LOSING A LOVED ONE
Jackson Vaught, ’16,
College of Arts and Science
The first year of college can be difficult for anyone—moving away from home, finding new friends, adjusting to class…the list can get quite lengthy in terms of what can complicate the transition.
During the spring semester of my first year at Vanderbilt, I experienced something unexpected that made the transition take on a new level of difficulty. The loss of my grandmother was perhaps the hardest thing I have ever undergone. Not being able to spend every Sunday afternoon on her back porch while away at school had been hard enough, but the thought of never being able to make any more memories with her was almost unbearable. As a result of her death I had to take off a week from school to go home and be with my family, and the thought of getting behind in class added a new layer of stress on top of the already devastating grief. However, I soon experienced something else that was very unexpected: the overwhelming support of the Vanderbilt community.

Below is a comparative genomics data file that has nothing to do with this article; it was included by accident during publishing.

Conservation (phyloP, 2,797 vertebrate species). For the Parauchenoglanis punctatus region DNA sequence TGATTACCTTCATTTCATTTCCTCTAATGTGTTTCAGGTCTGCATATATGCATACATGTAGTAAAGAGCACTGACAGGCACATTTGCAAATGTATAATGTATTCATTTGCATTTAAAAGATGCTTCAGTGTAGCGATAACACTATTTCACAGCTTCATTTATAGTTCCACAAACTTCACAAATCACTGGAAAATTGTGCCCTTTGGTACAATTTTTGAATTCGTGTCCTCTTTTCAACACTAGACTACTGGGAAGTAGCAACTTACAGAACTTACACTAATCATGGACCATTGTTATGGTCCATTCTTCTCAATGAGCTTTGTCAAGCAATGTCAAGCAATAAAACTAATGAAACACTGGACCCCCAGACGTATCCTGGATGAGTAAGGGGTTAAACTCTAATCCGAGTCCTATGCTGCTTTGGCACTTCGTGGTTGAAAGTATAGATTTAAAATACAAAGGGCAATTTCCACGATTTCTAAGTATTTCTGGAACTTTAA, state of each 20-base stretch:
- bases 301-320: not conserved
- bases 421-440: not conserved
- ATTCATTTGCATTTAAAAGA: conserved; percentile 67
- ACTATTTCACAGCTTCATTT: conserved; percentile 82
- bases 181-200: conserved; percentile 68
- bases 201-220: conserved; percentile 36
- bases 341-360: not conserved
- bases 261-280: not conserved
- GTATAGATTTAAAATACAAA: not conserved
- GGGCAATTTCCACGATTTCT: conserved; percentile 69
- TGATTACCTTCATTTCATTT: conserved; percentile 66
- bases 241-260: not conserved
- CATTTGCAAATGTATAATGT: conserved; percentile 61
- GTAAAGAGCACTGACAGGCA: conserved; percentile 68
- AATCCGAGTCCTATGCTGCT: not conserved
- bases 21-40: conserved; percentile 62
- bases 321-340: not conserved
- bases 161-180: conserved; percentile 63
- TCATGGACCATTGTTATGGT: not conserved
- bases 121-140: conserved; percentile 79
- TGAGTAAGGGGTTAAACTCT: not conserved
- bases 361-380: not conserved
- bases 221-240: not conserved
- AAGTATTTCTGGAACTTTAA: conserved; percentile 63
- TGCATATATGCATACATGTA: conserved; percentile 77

Losing a loved one while separated from your family is unique in that the immediate grief is not the hardest; it’s weeks later, when the numbness of the pain has worn off and the reality of loss has begun to settle in, that support is needed the most. Not only were my professors incredibly understanding of my situation, but the amount of support I received from my hallmates, friends, and even my faculty head of house was nothing short of incredible. Although I still miss my grandmother every day, experiencing the loss showed me that our community creed is not just a piece of paper that we sign our first day on The Commons. Rather, it is an oath to support, guide, and love your fellow Commodores through all of life’s ups and downs.